Fife residents meet to discuss solidarity with refugees and migrants

There has been a wave of support for people caught up in the migrant crisis. While the authorities have attempted to secure the gates to the fortress, people across Europe have started to organise mass campaigns of support and solidarity, participating in what Abdul Bostani from the Scottish Refugee Council describes as “active citizenship … to help asylum seekers and refugees”. Gerry Hastie and Nicholas Cimini report on a recent meeting in Kirkcaldy, Fife, and describe how the momentum built up during the campaign for Scottish independence has reinvigorated the Scottish left and is now helping to provide focus to the relief efforts for refugees and migrants.

Just over a year ago voters in Scotland decided to remain part of the UK. The result might have been a disappointment to most on the socialist left but the networks built-up during the referendum campaign have reinvigorated and given a heightened political confidence to hundreds of thousands of people up and down the country. This confidence was evident in abundance at a meeting in Kirkcaldy, Fife, on Tuesday night last week and is now being channelled in support of refugees and migrants.

Up to 40 participants attended the meeting in Kirkcaldy which was organised by local members of the new left-alliance RISE: a socialist and pro-independence movement that will contest the Scottish parliamentary elections in 2016. Participants included representatives of various community groups, activists in different political parties and formations (the SNP, SSP, Solidarity, the People’s Assembly, Common Weal and rs21) as well as people not associated with any party or group. They heard from Naeem Khalid of FRAE Fife (Fairness, Race Awareness and Equality) and Abdul Bostani from the Scottish Refugee Council who gave harrowing yet inspirational accounts of the experience of being a refugee and the action that people in Scotland and elsewhere have been taking to defend the rights of refugees and migrants.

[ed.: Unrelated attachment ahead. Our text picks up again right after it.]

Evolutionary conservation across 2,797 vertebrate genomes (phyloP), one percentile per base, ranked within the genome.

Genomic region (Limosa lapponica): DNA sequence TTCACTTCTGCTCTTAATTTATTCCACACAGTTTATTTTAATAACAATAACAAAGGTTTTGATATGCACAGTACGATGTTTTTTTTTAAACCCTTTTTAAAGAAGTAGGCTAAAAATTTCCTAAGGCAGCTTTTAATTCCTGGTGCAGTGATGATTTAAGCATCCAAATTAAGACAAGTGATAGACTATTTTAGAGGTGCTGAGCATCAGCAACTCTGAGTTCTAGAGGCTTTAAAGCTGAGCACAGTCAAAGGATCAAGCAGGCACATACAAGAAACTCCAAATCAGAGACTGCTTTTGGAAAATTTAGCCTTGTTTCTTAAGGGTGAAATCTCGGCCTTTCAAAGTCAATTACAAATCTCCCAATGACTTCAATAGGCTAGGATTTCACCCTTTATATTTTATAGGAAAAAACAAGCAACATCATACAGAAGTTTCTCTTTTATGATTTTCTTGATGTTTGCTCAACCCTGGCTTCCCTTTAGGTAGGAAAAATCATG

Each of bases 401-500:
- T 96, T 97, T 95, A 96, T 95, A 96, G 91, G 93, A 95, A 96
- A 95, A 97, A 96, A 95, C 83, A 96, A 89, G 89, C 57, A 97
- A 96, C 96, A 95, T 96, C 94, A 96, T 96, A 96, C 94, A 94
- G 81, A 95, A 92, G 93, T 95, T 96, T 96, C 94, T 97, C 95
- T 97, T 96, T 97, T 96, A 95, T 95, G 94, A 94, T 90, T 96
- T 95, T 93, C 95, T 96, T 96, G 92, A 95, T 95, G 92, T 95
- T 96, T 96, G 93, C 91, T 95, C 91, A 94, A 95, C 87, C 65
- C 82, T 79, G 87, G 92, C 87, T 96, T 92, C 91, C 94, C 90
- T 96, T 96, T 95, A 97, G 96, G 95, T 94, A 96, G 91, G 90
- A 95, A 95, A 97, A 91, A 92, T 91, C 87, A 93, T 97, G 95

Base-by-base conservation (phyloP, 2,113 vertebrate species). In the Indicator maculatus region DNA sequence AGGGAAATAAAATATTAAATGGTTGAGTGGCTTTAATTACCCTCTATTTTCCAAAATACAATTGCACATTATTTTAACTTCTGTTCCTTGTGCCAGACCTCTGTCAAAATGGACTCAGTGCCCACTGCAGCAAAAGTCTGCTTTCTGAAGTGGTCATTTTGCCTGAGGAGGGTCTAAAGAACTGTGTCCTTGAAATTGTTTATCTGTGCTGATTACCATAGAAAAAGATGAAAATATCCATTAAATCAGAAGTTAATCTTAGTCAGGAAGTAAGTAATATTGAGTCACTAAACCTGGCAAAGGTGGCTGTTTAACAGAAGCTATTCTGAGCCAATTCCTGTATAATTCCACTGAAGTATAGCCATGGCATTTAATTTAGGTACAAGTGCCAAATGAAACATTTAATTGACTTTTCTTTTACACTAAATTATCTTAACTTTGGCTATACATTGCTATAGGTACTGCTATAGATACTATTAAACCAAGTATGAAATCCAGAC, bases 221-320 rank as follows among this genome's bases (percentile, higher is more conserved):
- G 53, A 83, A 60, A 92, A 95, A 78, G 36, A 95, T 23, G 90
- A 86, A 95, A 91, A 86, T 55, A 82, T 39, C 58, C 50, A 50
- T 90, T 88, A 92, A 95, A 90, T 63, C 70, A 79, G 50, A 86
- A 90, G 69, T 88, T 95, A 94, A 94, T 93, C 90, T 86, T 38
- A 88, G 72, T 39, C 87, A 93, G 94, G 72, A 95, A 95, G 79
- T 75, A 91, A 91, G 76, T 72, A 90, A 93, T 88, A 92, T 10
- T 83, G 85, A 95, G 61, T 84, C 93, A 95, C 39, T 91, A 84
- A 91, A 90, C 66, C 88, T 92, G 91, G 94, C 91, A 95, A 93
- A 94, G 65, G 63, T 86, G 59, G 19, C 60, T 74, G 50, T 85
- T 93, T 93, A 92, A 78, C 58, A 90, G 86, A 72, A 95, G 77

Naeem spoke about the work of FRAE Fife. He discussed the move to a multicultural Scotland and the role that FRAE Fife is playing in terms of welcoming migrants, offering them support and giving advice about housing, landlords, finances, etc.

Naeem gave an example of offering support to a number of Libyan students and their families who moved to Fife to study. During their studies, as the Arab Spring spread to Libya and was met with brutal repression, the students and their families found it necessary to apply for asylum status. They made their application at a time when Glasgow was the only local authority in Scotland commissioned to house asylum seekers and this forced the families, against their wishes, to move to Glasgow despite already being settled in Fife.

Naeem noted that “there is no such thing as an ‘illegal’ or ‘bogus’ asylum seeker. Under international law, anyone has the right to apply for asylum in the UK and to remain here until the authorities have assessed their claim.” He also described how “The 1951 Refugee Convention guarantees everybody the right to apply for asylum. It has saved millions of lives. No country has ever withdrawn from it.”